Grand Rapids Community College
- The teacher population of 467 teachers has stayed relatively flat over five years.
|Grand Rapids Community College||(MI) Community College Avg.|
|Institution Level||At least 2 but less than 4 years||Four or more years|
|Total Faculty||467 staff||100 staff|
|Total Enrollment||15,668 students||3,505 students|
|Student : Teacher Ratio||34:1||35:1|
|# Full-Time Students||5,021 students||1,591 students|
|# Part-Time Students||10,647 students||1,914 students|
|% American Indian/Alaskan|
|% Non Resident races||-|
|% Unknown races|
|College Completion Rate|
|Average Graduate Earnings (10 Years)||$32,200||$30,600|
Source: 2016 (or latest year available) IPEDS
- Grand Rapids Junior College (GRJC) was founded in 1914 by the Grand Rapids Board of Education after a resolution was passed by the University of Michigan's faculty which encouraged the establishment of junior colleges in Michigan. Today, GRCC's eight-block downtown campus includes several classroom buildings, a learning center and library, Spectrum Theater, the Applied Technology Center, a remodeled music building, a fieldhouse with natatorium, a student center (including the Diversity Learning Center), Bostwick Commons, and the state-of-the-art Calkins Science Center. An off-campus “Learning Corner” has been added to serve the East Hills and Eastown neighborhoods as well as the greater Grand Rapids Community. In addition, GRCC has two Michigan Technical Education Centers (M-TECs ® ) in West Michigan. The Patrick Thompson M-TEC ® , located in Holland, opened in Fall 2000 in partnership with the Ottawa Area Intermediate School District. Its open entry/open exit instruction eliminates the need for students in manufacturing and industry-related occupational programs to conform to a traditional semester time frame. The Leslie E. Tassell M-TEC ® in Grand Rapids opened in 2002. This world-class facility offers training in manufacturing, auto service, and building and construction trades. In Fall 2004, more than 14,000 students enrolled in more than 1,600 liberal arts and occupational courses. The diverse student body represents students from Kent and surrounding counties as well as students from across the U.S. and 22 other nations. Another 10,000 learners are served by non-credit instructional opportunities. In addition to traditional classroom environments, students may also receive instruction through community and distant service-learning offerings, seminars, workshops, training classes, distance learning options and other educational formats. GRCC employs a faculty of more than 250 full-time and 350 part-time members as well as a staff of 650, all of whom are focused on the College's priorities to be student-centered, collaborative, and flexible. Throughout its 90-year history of academic excellence, GRCC has maintained a solid reputation as a premier transfer institution and is nationally recognized for both its liberal arts and occupational programs.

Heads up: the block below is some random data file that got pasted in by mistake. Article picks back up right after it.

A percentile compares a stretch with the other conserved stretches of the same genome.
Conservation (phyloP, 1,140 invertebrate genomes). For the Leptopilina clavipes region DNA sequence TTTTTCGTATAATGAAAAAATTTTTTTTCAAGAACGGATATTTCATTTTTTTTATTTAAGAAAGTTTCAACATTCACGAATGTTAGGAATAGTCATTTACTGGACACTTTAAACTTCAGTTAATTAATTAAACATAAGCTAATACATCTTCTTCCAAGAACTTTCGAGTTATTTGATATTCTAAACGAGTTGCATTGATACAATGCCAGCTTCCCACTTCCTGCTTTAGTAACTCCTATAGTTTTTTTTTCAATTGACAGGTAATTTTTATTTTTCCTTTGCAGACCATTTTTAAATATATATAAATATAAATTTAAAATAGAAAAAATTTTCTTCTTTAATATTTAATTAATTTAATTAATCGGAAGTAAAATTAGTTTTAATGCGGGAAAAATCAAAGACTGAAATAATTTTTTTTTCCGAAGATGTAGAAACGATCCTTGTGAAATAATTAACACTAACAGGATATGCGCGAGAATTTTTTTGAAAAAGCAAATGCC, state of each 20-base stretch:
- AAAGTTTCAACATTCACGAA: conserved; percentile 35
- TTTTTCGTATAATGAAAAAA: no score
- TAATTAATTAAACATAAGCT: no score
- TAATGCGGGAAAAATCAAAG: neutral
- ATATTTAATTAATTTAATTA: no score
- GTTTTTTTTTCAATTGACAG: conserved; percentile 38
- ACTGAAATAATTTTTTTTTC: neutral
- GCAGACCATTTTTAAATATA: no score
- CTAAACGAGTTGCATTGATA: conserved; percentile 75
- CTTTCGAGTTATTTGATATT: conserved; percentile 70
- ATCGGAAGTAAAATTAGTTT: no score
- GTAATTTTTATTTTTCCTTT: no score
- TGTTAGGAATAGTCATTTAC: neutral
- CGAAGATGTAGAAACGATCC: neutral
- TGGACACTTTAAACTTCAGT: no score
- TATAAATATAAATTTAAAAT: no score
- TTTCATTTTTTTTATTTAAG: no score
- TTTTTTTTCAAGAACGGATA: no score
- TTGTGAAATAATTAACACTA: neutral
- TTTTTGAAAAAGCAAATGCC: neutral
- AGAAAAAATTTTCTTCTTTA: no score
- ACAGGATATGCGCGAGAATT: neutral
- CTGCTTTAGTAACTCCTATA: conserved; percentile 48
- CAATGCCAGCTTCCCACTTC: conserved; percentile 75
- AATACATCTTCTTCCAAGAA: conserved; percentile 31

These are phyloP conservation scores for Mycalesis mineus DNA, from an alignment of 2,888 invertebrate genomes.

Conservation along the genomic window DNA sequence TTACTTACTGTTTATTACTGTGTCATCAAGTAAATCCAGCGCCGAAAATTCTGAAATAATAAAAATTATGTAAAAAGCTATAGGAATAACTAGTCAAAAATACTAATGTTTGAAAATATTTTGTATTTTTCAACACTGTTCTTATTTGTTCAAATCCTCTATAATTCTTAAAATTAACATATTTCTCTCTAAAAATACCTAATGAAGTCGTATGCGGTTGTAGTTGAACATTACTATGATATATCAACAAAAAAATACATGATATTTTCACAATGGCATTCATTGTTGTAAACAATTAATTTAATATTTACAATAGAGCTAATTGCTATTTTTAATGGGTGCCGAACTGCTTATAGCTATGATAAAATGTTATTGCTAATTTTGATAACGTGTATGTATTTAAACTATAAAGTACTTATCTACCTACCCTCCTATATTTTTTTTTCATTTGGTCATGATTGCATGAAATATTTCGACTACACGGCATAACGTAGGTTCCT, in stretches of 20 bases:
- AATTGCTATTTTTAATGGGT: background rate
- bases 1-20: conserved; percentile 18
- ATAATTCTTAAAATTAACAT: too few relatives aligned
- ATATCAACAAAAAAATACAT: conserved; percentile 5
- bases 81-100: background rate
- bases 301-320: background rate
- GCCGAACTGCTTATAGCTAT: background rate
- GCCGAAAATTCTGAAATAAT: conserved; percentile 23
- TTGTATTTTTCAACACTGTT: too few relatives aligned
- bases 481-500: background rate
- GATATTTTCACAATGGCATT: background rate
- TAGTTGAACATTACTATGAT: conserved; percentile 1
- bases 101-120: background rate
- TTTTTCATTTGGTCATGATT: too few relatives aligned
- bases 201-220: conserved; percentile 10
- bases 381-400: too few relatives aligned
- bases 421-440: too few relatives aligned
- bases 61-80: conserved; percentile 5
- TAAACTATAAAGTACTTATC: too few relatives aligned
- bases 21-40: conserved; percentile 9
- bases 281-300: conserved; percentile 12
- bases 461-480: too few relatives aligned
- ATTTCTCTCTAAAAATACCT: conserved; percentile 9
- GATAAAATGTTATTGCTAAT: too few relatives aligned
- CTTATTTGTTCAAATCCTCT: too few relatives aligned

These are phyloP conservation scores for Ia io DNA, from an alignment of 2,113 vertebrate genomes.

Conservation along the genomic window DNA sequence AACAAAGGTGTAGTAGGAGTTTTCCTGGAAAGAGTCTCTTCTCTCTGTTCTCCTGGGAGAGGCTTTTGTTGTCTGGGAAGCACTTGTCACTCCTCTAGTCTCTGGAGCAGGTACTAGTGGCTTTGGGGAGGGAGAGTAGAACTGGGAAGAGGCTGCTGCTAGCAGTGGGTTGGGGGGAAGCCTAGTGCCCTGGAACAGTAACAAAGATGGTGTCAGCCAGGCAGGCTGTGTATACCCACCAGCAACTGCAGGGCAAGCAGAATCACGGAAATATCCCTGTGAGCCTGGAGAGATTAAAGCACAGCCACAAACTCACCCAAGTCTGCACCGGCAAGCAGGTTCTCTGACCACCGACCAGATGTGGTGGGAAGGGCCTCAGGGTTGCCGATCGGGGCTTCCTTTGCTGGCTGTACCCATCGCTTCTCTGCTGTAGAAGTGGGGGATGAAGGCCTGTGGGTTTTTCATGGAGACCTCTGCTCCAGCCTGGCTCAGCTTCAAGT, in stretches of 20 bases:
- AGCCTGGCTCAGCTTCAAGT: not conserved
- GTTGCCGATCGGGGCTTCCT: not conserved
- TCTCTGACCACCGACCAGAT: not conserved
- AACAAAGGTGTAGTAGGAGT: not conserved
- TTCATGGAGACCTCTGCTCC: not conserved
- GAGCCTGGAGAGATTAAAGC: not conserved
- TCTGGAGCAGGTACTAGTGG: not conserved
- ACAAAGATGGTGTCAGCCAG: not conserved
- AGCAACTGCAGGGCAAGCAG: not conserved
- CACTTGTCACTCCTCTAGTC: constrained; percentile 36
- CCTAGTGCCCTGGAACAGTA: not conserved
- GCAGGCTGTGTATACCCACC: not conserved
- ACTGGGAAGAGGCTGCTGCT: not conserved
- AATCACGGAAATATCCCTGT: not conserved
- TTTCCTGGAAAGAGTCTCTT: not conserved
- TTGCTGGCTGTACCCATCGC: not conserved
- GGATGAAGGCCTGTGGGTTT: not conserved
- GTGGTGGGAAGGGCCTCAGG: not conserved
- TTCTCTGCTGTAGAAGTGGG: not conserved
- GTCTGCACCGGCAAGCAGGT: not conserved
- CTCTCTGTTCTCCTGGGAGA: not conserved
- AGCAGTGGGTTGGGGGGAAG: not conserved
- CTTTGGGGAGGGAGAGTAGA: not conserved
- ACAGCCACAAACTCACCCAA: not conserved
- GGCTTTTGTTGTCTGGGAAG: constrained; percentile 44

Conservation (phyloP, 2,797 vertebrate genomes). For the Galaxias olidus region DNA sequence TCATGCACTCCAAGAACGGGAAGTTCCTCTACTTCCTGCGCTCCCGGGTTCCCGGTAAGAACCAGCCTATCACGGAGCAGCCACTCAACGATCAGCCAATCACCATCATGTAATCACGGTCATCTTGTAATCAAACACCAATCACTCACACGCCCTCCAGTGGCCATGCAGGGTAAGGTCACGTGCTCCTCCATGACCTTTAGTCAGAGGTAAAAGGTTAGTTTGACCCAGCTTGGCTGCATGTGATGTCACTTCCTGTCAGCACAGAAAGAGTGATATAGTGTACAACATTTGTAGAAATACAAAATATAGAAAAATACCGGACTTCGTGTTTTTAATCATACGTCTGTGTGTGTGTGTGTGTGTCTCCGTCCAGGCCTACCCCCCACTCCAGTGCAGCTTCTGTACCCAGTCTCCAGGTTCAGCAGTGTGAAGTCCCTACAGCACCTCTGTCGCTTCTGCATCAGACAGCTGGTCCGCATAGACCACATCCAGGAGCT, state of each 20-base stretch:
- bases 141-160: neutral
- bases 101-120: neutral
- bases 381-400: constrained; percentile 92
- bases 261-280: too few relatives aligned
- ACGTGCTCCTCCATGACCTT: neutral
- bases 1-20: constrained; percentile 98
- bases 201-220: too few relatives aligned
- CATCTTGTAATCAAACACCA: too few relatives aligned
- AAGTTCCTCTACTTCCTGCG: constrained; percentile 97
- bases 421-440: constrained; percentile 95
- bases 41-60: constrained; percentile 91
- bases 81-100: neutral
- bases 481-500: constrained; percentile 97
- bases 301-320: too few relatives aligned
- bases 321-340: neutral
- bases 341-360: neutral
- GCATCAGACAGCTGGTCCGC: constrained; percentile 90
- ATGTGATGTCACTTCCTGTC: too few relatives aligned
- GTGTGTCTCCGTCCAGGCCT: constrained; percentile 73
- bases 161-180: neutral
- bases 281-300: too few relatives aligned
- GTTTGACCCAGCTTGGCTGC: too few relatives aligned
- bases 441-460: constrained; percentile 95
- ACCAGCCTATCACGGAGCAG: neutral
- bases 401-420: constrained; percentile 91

- The nearest community college to Grand Rapids Community College is Baker College of Muskegon (33.0 miles away).
- College Location Mi. Students
- 3,481 students | 33.00 Mi1903 Marquette Ave
Muskegon,  MI  49442
- 4,640 students | 33.00 Mi221 S Quarterline Rd
Muskegon,  MI  49442
- 1,832 students | 34.70 Mi2800 College Dr
Sidney,  MI  48885
- 5,929 students | 50.20 Mi450 North Ave
Battle Creek,  MI  49017
- 9,489 students | 50.90 Mi6767 West O Ave
Kalamazoo,  MI  49003
We look at why millions of Americans are choosing community college over a traditional four-year school today.
Many students enroll in community college with the intent of transferring to a four-year school. Of those who do, many succeed, and yet traditional colleges and universities continue to overlook them. Read on to learn more about why more community college students don’t transfer schools and to receive some tips for making the transfer yourself.
Community college is the only option for many students who either can’t afford a traditional four-year university or who need a more flexible school environment. Just because community college is different, however, doesn’t mean that its students matter any less. The Aspen Prize exists to encourage community colleges to do more for their students and to continually strive for improvement.